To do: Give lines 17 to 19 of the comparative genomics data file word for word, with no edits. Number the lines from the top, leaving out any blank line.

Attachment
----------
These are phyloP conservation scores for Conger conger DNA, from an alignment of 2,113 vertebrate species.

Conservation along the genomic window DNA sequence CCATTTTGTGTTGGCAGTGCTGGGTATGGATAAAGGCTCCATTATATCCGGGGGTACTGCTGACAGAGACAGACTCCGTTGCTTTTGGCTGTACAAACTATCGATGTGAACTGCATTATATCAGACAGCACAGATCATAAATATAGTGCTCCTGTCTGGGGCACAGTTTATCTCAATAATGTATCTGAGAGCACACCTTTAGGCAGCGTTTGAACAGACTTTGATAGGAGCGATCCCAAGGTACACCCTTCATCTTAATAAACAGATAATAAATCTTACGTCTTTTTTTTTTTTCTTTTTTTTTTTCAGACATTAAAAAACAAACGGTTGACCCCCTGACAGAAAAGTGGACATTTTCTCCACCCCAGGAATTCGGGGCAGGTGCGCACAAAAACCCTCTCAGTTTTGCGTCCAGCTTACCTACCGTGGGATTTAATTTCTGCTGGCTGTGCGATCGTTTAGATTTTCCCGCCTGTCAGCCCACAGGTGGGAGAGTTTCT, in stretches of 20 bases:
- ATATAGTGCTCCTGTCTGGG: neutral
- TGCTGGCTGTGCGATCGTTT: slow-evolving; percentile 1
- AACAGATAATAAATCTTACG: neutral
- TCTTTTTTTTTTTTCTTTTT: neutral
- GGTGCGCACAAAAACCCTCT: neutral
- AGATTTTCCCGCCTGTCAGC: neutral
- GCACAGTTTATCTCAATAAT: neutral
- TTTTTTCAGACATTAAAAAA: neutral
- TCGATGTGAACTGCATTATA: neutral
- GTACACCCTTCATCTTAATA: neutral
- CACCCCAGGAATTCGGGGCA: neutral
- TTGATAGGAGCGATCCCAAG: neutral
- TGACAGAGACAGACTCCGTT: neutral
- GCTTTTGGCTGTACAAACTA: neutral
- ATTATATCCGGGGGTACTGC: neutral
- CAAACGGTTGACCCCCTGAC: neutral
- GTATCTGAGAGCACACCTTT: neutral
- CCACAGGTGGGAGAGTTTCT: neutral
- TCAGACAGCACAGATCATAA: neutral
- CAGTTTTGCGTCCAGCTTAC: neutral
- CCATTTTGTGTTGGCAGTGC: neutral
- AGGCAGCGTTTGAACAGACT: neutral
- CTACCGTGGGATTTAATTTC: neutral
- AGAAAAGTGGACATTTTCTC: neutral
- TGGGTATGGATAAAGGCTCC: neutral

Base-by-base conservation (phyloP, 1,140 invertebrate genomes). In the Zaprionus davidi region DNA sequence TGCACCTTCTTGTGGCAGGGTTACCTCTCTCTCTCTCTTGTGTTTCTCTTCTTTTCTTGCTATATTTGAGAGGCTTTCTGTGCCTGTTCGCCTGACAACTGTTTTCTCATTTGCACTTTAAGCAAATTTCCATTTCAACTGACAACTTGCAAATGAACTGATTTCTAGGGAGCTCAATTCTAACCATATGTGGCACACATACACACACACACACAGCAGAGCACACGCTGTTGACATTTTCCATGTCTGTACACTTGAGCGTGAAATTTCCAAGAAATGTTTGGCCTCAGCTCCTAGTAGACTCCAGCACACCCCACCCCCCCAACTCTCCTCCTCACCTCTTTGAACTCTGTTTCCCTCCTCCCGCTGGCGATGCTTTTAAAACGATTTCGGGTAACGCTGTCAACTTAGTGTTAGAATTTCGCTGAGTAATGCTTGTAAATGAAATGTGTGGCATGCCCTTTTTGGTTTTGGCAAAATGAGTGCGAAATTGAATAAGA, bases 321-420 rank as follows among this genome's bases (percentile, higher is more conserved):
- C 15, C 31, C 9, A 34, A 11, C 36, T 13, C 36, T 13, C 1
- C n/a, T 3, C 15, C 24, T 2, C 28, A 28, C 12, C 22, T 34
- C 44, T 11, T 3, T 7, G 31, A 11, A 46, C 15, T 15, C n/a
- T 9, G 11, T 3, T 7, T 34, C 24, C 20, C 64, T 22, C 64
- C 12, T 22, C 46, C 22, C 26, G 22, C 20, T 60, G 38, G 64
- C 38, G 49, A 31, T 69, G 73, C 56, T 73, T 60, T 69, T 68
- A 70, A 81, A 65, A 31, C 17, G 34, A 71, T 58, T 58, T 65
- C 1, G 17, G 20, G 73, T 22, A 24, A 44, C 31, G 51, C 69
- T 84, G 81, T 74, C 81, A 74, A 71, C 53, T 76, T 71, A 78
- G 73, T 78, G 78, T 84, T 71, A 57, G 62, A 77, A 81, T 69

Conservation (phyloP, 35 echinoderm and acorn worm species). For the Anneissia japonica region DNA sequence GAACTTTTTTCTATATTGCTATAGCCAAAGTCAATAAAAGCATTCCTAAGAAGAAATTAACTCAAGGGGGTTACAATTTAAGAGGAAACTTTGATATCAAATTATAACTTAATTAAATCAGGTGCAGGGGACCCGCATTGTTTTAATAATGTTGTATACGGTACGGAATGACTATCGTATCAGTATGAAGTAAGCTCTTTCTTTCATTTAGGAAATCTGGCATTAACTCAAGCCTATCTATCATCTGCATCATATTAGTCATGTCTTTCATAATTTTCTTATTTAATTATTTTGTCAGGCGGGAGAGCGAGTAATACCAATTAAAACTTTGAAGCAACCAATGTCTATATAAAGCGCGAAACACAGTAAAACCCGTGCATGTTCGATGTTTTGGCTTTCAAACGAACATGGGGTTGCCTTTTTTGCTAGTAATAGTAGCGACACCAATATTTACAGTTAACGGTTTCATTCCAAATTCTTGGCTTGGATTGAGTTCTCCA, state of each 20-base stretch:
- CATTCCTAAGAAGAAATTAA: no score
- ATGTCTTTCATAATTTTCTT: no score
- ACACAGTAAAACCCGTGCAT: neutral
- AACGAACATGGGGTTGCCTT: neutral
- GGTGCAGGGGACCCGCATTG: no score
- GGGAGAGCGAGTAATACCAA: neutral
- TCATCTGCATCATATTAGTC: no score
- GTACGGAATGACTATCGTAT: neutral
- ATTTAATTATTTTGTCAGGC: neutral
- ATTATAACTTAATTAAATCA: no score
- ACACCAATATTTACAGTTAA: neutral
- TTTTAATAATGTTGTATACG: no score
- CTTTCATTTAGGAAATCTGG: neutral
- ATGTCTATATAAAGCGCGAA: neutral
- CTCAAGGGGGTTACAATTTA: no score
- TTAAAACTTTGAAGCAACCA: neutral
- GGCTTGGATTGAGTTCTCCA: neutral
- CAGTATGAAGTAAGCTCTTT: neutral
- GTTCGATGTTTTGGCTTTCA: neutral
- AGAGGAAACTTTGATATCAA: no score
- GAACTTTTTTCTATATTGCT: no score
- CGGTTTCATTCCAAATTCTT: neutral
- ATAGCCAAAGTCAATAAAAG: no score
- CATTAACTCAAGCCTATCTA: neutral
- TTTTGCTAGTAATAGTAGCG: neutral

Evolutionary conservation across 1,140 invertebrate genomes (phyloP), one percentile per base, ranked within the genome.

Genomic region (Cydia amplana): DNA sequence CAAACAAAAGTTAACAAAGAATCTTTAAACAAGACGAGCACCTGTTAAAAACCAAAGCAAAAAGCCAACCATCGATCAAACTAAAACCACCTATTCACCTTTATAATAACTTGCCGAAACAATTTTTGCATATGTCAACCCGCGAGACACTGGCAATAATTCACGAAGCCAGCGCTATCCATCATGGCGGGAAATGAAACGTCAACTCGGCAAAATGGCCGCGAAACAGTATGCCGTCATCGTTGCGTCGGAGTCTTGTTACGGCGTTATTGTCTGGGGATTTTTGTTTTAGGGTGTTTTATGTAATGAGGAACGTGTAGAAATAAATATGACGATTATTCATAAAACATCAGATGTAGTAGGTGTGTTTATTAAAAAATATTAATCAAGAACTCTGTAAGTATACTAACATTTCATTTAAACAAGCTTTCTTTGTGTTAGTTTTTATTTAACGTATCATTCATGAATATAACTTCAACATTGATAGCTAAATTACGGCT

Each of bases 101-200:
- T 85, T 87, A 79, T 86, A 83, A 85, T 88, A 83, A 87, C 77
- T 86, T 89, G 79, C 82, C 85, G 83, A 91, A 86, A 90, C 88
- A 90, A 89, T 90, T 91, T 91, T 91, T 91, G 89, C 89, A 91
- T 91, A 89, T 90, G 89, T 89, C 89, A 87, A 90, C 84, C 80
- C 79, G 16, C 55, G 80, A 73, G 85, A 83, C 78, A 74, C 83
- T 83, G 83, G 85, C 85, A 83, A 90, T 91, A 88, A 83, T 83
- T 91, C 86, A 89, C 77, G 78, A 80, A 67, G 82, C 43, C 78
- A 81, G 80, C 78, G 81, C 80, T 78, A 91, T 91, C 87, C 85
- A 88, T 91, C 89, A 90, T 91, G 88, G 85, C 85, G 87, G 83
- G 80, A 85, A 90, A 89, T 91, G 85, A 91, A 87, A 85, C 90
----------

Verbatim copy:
- ATTATATCCGGGGGTACTGC: neutral
- CAAACGGTTGACCCCCTGAC: neutral
- GTATCTGAGAGCACACCTTT: neutral